Folk-Roots Magazine May 2000
Ebraima "Tata Dindin" Jobarteh
Ebraima "Tata Dindin" Jobarteh, the oldest son of the kora master Malamini Jobarteh, was born in Brikama, the Gambia in 1965. When he was six years old, his father built him his first kora and began to teach him. The legendary Al Hadj Bai Konte was still alive then and, until his death, he helped to train his grandson. Apart from learning the traditional repertoire, Ebraima Jobarteh was also interested in the modern yenyengo school of kora music and extended his training under Jaliba Kuyate, the innovator of Gambian kora music, from whom he learned composition, arrangement and lyrics. Whereas the older jali concentrate entirely on upholding th traditional repertoire and singing songs of praise, the young musicians ot theyenyengo school play contemporary pieces and new arragements of classic pieces. Their music is intended to encourage dancing.
Under the name of Tata Dindin, Ebraima Jobarteh soon became a star in his home country. His lyrics tell of the changes in traditional society, explain the reasons for innoculation campaigns and describe the work of the Red Cross, urging his young listeners not to leave the "True path". Together with his Salam band, which accompagnies his electrically amplified kora playing, he performs as many as two or three concerts every day, as he has done for the last six years. He has toured schools throughout the country to convince the younger generation of the topical importance of the kora. For the young people of the Gambia, in particular, Tata Dindin is a hero who has revolutionised traditional music and is regarded as one of the country's most experimental musicians. His per-formances are colourful: his technique of using the amplifier as an instrument (feedback!) and the acrobatic kora on his back or with his teeth, are reminiscent of Jimi Hendrix. But Tata Dindin also likes to play aucoustically. On his first CD "Tata Dindin: Salam - New Kora Music" (published in 1994) he presents his own compositions and arrangements of classical kora pieces.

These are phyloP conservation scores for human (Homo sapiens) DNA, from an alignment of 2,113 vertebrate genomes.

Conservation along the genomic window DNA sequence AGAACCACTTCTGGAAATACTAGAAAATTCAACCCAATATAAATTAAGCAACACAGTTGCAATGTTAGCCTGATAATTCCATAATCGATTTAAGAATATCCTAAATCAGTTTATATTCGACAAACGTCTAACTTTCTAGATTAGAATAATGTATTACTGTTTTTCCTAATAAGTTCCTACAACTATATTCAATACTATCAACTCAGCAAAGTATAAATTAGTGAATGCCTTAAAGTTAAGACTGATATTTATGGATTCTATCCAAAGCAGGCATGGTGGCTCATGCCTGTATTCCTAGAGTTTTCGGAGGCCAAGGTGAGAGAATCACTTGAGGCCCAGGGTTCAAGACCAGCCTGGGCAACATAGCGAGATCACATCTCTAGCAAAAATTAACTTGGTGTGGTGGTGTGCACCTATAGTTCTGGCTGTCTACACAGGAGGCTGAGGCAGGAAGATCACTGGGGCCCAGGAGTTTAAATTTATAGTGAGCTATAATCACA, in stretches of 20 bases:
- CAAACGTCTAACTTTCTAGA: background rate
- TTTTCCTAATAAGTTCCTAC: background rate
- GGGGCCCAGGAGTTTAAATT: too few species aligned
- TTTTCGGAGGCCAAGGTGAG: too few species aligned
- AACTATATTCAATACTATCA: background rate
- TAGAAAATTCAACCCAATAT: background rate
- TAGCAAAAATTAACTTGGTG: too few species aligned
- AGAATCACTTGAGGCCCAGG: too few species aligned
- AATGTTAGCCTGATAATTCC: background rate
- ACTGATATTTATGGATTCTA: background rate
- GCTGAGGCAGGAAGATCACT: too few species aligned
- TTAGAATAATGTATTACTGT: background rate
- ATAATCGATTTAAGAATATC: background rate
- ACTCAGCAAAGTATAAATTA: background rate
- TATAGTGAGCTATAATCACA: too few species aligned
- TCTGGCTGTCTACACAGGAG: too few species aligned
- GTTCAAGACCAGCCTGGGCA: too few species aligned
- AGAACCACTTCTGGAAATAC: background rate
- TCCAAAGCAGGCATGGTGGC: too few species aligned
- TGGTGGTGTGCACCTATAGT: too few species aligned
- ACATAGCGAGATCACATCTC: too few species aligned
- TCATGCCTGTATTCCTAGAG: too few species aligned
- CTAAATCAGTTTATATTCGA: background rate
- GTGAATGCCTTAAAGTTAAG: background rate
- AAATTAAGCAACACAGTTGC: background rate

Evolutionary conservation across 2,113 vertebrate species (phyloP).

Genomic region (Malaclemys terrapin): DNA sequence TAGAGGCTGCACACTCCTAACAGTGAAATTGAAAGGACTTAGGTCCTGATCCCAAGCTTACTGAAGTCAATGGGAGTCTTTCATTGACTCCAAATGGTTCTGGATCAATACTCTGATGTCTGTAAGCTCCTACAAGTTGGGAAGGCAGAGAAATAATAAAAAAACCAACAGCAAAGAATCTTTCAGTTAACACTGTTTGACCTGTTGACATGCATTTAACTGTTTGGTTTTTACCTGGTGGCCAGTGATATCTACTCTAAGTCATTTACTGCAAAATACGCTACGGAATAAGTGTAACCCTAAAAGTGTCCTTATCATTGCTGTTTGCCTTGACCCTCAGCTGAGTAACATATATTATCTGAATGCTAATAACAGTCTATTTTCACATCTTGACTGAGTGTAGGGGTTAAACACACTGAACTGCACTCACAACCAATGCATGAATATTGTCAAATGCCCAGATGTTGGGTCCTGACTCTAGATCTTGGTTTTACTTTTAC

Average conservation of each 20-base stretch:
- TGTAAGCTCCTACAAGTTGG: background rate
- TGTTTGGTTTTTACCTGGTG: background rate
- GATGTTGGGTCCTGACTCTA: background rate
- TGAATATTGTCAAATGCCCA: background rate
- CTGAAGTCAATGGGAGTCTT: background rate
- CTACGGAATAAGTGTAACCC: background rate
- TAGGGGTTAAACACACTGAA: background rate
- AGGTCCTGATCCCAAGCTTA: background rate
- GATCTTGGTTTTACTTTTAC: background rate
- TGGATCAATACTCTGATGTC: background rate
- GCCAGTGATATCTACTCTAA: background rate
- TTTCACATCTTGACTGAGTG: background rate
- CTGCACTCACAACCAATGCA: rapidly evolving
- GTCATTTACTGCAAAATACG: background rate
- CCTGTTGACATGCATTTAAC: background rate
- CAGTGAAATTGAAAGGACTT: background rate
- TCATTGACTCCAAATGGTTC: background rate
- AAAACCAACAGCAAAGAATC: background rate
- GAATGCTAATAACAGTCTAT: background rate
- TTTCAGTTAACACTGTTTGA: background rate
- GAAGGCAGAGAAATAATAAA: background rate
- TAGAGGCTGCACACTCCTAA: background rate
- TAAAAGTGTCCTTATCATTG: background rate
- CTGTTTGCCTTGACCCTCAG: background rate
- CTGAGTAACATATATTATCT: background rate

The Kora is unique to Africa and, like the hunters harps of the Bambara and Djola, with which it is sometimes confused, it belongs to the family of the harp. Together with the balo (balofon), it is the classical instrument of the Mandingo jali and is regarded as the "instrument of kings". The body consists of a half gourd or calabash covered with cowhide. A wooden rod is pushed through the body to which strings are attached. Formerly strips of leather or gut, today they are made of nylon.
We can be fairly certain that the kora was played in the kingdom of Kaabu (now Guinea-Bissau) in the early 19th century and that it spread from there. Until then, the kontingo (Wolof: xalam, Bambara: ngoni), a short-necked lute with leather bands and between one and five strings, was the most commonly used stringed instrument.
The 21 strings of the kora are plucked with both thumbs and index fingers, while the other fingers hold the instrument steady. Four of the strings are bass strings and are beaten with the left thumb. The remaining 17 strings are tuned in the heptatonic mode. The most common kora voice, tomora ba, sounds very similar to our major keys, which may be one reason for the astonishing popularity of kora music in Europe. The hardino derived from the tomora ba is very popular in the Gambia. The intervals between the second and third and the sixth and seventh tone are expanded here. A virtuoso kora player is able to play the melody, embellishments and bass line at the same time. In doing so, he beats rhythmically with the index fingers on the instrument, creating a percussion accompaniment. Tata Dindin, who builds his own kora, uses an instrument with 22 strings, i.e. with an additional bass string.